Pack an Emergency Trail Bag

Horse & Rider's Juli Thorson tells us that it can really pay to be prepared, with "just in case" items stashed in a small grab-and-go emergency bag and carried on your saddle for every trail ride.
Avatar:
Author:
Publish date:
Social count:
0
Horse & Rider's Juli Thorson tells us that it can really pay to be prepared, with "just in case" items stashed in a small grab-and-go emergency bag and carried on your saddle for every trail ride.

All these emergency items, plus others of your choosing, will fit inside a saddle-horn bag that takes up about as much room as a loaf of bread. Make it a habit to take your packed bag on every ride--someday, you'll be glad you did.

Emergency trail bag.

When you take your horse out on trails, chances are you expect to have a fun, safe, relaxing time. And most of the time, that expectation is fulfilled. Yet as soon as you leave the relative safety of an arena and its controlled environment, you're in potential-mishap territory (true, whether you're half a mile or half a day?s ride from home). That's why it can really pay to be prepared, with "just in case" items stashed in a small grab-and-go emergency bag and carried on your saddle for every trail ride.

Here, to get you started, I'll share typical contents of the soft-sided emergency bag (it's red for a reason!) that's as much a part of my standard trail-riding gear as my horse's bridle and saddle. While not as extensive as the emergency gear that might be toted by a search-and-rescue deputy, this stash of items will get you and your horse (or that of a friend) through most minor trail traumas. You can add other items as you like, and as your climate and terrain might call for.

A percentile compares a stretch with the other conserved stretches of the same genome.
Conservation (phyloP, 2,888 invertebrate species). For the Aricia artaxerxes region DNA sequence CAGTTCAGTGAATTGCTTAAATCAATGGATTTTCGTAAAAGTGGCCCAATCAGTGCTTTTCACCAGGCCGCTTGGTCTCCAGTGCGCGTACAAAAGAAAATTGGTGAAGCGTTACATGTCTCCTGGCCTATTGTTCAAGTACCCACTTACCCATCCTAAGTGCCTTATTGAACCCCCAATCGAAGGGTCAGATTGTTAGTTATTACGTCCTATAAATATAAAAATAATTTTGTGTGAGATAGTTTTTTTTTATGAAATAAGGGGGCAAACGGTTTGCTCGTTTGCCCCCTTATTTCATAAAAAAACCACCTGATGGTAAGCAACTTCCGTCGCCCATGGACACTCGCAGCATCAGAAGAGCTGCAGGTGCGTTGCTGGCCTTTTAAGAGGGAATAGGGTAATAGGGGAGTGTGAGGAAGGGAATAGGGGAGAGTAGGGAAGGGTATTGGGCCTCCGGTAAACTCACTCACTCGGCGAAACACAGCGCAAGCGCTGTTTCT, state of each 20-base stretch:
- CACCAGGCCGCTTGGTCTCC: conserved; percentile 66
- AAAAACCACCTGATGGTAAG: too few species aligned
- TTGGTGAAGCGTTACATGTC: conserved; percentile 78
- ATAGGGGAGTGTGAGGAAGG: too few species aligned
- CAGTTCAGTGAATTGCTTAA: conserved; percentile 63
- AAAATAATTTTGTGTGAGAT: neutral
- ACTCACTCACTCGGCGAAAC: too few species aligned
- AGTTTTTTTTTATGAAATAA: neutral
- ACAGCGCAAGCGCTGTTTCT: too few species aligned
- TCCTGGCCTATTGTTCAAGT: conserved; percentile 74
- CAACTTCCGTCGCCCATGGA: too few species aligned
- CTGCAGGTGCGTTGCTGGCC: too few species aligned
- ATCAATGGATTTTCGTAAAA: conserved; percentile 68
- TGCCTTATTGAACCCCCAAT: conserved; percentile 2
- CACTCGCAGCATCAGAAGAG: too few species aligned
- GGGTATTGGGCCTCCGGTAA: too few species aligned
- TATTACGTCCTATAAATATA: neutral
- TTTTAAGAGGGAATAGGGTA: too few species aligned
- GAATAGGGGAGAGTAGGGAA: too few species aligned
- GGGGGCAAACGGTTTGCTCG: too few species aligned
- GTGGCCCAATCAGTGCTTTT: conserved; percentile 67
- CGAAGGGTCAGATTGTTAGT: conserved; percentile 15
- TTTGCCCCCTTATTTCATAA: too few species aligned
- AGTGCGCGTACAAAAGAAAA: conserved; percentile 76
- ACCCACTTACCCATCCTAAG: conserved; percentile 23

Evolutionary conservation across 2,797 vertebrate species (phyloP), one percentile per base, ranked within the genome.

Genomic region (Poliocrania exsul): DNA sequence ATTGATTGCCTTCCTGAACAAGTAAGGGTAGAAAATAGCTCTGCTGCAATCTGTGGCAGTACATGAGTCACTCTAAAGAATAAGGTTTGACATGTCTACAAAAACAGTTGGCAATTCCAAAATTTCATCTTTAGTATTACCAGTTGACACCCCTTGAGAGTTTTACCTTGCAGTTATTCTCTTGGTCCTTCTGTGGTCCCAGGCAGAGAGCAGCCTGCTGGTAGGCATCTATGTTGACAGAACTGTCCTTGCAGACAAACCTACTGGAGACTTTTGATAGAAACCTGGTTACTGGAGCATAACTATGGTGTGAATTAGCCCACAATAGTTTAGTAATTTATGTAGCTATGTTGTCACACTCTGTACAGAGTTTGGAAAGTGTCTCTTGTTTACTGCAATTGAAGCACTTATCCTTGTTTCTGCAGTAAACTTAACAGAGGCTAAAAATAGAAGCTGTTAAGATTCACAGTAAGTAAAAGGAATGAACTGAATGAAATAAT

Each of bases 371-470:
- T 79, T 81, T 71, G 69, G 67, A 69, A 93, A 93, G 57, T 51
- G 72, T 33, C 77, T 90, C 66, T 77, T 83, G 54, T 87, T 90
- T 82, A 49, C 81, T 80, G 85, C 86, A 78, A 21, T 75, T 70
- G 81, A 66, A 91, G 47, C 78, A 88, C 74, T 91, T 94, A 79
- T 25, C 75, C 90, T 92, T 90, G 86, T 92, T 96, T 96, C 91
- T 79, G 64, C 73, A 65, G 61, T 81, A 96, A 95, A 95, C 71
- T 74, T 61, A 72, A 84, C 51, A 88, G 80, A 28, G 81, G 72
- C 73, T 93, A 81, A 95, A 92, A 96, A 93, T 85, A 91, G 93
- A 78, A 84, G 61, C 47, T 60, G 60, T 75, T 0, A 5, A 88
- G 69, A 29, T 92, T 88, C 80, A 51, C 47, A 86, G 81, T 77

Bag Contents

Duct tape. Multiple uses, from protecting a hoof that's lost its shoe to emergency tack repairs.

Elastic and cling-type wraps. Joint support, bandaging.

Reflective "space blanket." Preserves body heat, makes a ground cover.

LED flashlight. Multiple uses (especially if you get caught out after dark).

Filled water bottle. Many uses, from hydration or cooling to flushing a wound.

Stethoscope. For monitoring vital signs, gut sounds.

Coach?s whistle. Makes piercing blasts to call for help.

Latex gloves. Hand coverage for wound treatment.

Banamine paste. Help for colic symptoms.

Personal first-aid pouch. Holds gauze pads, stick-on bandages, aspirin, bee-sting pen, safety pins, etc.

Contact-lens solution. Flushes eye or wound debris.

Bandage scissors. Trims bandaging materials.

Multi-tool. Multiple uses.

Hand sanitizer. Helps prevent infection when treating wounds.

First-aid cream. Antibiotic and antiseptic properties.

Extra Tips

For his comfort, balance weight carried on one side of your horse with an equally weighted load on the other side.

Use the multiple pockets of a fishing or hunting vest as an alternative way to carry emergency items.

For taking pulse/respiration rates, wear a watch that counts seconds (for rate per minute, monitor vital sign for 15 seconds, multiply by four).

This article originally appeared in the March 2010 issue of Horse & Rider.